February 2020 Energy Market Review

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February 2020 energy market: Extreme price volatility and more narrowly avoided blackouts are seen as a nightmare summer draws to a close. But there are still rock-bottom prices to be found in the increasingly jittery futures markets.

New South Wales

NSW Futures Prices February 2020
  • Extreme volatility in 2020, 2021 and 2023 prices.
  • 2020 prices spiked 5%  to 7.6c/kWh in one day following transmission damage on Jan 31 before falling back to 7.1c/kWh.
  • 2021 and 2022 still at rock bottom prices of 6.3 and 6.2c/kWh respectively.

How did supply and demand affect the price?

  • NSW spot prices went through the roof on January 31 as the severed SA-VIC interconnection sent shockwaves through the grid. Prices in NSW surged above $12000MWh as generators scrambled to compensate for the loss of SA imports into Victoria.
  • Blackouts were narrowly avoided through the enactment of AEMO’s RERT agreements and the powering down of the Tomago smelter.
  • On February 1 temperatures in the 40s saw demand soar above 13000MW causing a price spike to $2500MWh at 5 pm.

Baseload Futures Price 25 February 2020

2020: 7.1c per kWh
2021:6.3c per kWh 
2022:6.2c per kWh
2023:6.8c per kWh

Indicative retail prices*

Off-peak Peak
5.9c per kWh7.9c per kWh 
*Based on offers we have seen in the last week.


Queensland Futures Prices February 2020
  • Queensland still continues to enjoy the lowest electricity prices in the NEM.
  • Prices for all years are below 5.5c/kWh having fallen steeply since late October.
  • Prices have not been this low since mid 2018.

How did demand and supply affect prices

  • Plentiful supply continued to keep Queensland’s spot prices low.
  • Queensland was the most insulated state from the events of January 31 but still saw spot prices lurch between -$120 and $1609MWh as the crisis unfolded.
  • Generation kept up easily with demand rising to a maximum of 9800MW on Feb 3 and spot prices around $100MWh.

Baseload Futures Price 25 February 2020

2020:5.4c per kWh 
2021:5.3c per kWh
2022:5.2c per kWh
2023:5.2c per kWh

Indicative retail prices*

Off-peak Peak
4.9c per kWh6.4c per kWh 
*Based on offers we have seen in the last week.

South Australia

South Australia (SA) Futures Prices - February 2020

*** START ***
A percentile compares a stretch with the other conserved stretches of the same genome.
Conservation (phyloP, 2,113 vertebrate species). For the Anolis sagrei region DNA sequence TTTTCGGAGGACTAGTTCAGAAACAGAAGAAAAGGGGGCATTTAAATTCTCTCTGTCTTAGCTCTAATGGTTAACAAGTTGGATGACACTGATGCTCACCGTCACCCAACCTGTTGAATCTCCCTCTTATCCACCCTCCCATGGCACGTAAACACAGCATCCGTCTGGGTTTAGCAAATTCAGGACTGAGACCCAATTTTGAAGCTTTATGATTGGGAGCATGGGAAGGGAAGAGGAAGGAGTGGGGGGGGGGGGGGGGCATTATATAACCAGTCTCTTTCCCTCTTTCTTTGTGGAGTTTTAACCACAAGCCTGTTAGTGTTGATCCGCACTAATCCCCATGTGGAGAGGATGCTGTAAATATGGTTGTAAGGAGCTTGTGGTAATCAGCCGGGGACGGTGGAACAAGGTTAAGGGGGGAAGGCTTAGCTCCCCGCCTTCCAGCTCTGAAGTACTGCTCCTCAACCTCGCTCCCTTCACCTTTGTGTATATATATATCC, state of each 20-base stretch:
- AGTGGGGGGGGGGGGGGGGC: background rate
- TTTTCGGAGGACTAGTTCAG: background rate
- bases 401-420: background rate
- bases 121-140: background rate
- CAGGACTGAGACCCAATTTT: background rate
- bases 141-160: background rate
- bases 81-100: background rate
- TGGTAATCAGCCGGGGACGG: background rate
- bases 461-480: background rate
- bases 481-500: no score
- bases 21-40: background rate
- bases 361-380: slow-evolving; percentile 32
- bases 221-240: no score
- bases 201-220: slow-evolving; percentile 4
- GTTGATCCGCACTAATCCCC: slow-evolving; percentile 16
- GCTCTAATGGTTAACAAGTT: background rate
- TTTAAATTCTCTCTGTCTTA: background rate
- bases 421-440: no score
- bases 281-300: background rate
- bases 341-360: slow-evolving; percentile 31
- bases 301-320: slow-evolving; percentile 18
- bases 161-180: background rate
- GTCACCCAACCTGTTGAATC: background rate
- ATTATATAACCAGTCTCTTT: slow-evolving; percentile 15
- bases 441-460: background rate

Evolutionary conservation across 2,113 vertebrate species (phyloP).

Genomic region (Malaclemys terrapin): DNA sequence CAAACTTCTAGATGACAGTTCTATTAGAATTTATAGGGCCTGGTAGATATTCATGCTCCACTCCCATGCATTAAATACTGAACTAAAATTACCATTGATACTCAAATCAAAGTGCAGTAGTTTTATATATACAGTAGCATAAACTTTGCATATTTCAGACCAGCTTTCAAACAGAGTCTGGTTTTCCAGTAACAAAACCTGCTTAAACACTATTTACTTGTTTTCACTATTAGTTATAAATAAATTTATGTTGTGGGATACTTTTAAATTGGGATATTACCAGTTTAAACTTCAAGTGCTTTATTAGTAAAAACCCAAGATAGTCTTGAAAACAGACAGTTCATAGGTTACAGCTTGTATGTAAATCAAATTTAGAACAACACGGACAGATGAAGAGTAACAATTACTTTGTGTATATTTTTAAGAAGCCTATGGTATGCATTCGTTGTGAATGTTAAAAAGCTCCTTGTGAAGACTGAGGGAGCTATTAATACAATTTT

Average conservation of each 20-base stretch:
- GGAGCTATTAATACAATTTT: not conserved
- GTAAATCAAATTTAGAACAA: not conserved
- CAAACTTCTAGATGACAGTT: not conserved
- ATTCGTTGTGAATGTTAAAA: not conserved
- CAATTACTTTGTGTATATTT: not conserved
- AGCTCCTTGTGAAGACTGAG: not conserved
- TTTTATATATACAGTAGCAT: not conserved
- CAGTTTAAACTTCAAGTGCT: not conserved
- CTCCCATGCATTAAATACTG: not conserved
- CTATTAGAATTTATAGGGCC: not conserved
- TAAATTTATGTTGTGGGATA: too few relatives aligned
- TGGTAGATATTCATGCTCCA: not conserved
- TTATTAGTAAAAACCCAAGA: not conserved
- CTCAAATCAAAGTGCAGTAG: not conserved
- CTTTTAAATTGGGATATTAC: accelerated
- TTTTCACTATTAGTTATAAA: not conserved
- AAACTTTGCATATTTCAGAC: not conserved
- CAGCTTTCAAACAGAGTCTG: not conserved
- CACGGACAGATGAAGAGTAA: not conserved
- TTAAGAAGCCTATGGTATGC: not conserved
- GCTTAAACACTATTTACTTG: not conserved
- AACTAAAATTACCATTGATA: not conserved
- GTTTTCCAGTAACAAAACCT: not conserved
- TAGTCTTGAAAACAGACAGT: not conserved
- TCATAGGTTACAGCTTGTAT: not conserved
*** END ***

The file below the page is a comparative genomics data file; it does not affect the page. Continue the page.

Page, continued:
• 2021 prices have dropped into uncharted territory currently trading at 6c/kWh
  • 2020 and 2022 prices are sitting between 6.1 and 6.3c/kWh 
  • 2023 prices dropped sharply 11% from 8.2 to 7.4c/kWh following the disconnection and subsequent oversupply event on Jan 31.

How did demand and supply affect the price?

  • The January 31 loss of connection between SA and Vic left SA with a sudden and severe oversupply issue. 
  • Frequency in the SA grid surged within seconds, threatening blackouts and equipment damage.
  • The ‘islanded’ SA grid responded with surprising agility to arrest the spiking frequency. ~770MW of production was dropped within seconds across diverse generator types.
  • The states three grid-scale batteries soaked up 75MW of the excess energy.
  • Nearly 20% of all pricing intervals during the disconnection were at or below $0 falling as low as -$919MWh on the 4th of Feb amid low operational demand.
  • Ausnet reestablished a partial SA-VIC connection via a temporary line on February 18.

Baseload Futures Price 25 February 2020

2020:6.1c per kWh
2021:6.0c per kWh
2022:6.3c per kW
2023:7.4c per kW

Indicative retail prices*

Off-peak Peak
5.8c per kWh8.5c per kWh 
*Based on offers we have seen in the last week.


Victoria Futures Prices - February 2020
  • 2020 futures spiked 8% to 8c/kWh in one day following the loss of connection with SA before settling back around 6.6c/kWh 3 weeks later.
  • 2021, 2022 also spiked in response to the event.
  • 2021, 2022 and 2023 prices are currently all at record lows ranging from 5.5-5.9ckWh.

How did supply and demand affect price?

  • Spot prices hit the ceiling of $14700MWh on Jan 31 following the transmission outage.
  • Prices were above $7000MWh from 3pm to 7pm while grid operators struggled to boost the plummeting frequency and avoid blackouts.
  • Demand in February has remained below 8000MW while on Jan 31 demand soared to 9500MW prompting AEMO to urge Victorians to curb power use amid the lack of reserve event.

Baseload Futures Price 25 February 2020

2020:6.6c per kWh
2021:5.9c per kWh
2022:5.6c per kWh
2023:5.5c per kWh

Indicative retail prices*

Off-peak Peak
5.2c per kWh8c per kWh 
*Based on offers we have seen in the last week

As it stands, circumstances like the February 2020 heatwave, downed transmission lines, and the like have a significant impact on the energy market, increasing energy price volatility. But with the help of energy brokers like Leading Edge Energy, you can still take advantage of the very low retail offers that can still be found.

Act now to lock in low energy prices – contact one of our Energy Experts today!

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